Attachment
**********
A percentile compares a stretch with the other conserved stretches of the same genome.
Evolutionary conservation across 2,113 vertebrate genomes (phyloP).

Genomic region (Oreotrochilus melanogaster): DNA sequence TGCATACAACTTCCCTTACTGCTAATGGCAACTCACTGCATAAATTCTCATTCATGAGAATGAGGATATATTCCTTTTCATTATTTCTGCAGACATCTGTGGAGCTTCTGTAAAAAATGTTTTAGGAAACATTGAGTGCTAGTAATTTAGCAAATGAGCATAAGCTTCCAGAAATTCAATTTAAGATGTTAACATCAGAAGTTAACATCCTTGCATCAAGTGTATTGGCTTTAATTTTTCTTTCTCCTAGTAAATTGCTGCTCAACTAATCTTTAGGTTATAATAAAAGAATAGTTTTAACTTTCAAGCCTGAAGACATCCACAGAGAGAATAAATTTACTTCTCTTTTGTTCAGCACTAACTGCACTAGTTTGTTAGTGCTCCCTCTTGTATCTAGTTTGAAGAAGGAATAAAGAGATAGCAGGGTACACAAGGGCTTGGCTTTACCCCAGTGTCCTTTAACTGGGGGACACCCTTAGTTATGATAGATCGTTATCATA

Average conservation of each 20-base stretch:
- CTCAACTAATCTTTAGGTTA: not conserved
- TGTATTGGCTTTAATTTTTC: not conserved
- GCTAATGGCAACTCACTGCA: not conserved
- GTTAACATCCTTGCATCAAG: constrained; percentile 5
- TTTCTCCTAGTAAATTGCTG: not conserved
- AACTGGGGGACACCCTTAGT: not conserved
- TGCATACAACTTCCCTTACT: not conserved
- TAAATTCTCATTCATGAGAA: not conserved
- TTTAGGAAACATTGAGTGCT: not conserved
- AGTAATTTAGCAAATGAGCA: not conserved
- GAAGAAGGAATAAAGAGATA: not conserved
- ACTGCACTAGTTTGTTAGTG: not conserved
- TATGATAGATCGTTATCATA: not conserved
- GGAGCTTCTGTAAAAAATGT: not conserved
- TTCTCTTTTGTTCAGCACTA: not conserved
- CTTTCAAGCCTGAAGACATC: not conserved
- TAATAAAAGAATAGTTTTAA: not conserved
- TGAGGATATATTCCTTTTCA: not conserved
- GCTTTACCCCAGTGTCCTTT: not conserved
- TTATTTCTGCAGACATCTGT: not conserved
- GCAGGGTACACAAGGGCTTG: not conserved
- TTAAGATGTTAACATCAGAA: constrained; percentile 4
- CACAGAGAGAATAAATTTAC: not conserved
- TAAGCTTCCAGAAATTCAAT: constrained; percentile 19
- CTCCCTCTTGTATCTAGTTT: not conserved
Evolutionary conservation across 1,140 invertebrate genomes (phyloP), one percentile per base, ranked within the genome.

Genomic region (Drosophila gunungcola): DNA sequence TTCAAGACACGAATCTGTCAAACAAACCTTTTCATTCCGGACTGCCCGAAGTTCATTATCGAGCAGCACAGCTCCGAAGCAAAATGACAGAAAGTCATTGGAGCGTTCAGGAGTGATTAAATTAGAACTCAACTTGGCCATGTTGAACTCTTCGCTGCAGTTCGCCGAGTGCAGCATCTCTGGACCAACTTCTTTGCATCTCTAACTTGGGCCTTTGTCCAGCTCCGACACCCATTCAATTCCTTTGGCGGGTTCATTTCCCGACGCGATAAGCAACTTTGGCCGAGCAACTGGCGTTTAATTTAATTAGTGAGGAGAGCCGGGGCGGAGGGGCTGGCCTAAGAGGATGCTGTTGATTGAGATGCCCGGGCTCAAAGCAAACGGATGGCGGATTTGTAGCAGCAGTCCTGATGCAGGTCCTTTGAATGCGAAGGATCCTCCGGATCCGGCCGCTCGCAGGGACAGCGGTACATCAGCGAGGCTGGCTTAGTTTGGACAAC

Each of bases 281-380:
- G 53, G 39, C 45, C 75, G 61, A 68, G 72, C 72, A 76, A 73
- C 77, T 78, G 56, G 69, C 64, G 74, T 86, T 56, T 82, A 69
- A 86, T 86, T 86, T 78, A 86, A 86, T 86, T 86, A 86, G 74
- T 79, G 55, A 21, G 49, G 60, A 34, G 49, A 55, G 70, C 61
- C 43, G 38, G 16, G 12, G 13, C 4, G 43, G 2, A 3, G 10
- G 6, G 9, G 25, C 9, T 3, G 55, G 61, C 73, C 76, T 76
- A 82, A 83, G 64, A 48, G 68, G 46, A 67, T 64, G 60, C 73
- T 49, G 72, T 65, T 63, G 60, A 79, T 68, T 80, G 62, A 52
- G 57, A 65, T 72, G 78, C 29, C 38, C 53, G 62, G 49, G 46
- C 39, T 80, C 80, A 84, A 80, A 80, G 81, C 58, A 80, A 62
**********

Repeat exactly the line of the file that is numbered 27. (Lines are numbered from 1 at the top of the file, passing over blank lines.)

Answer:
- CACAGAGAGAATAAATTTAC: not conserved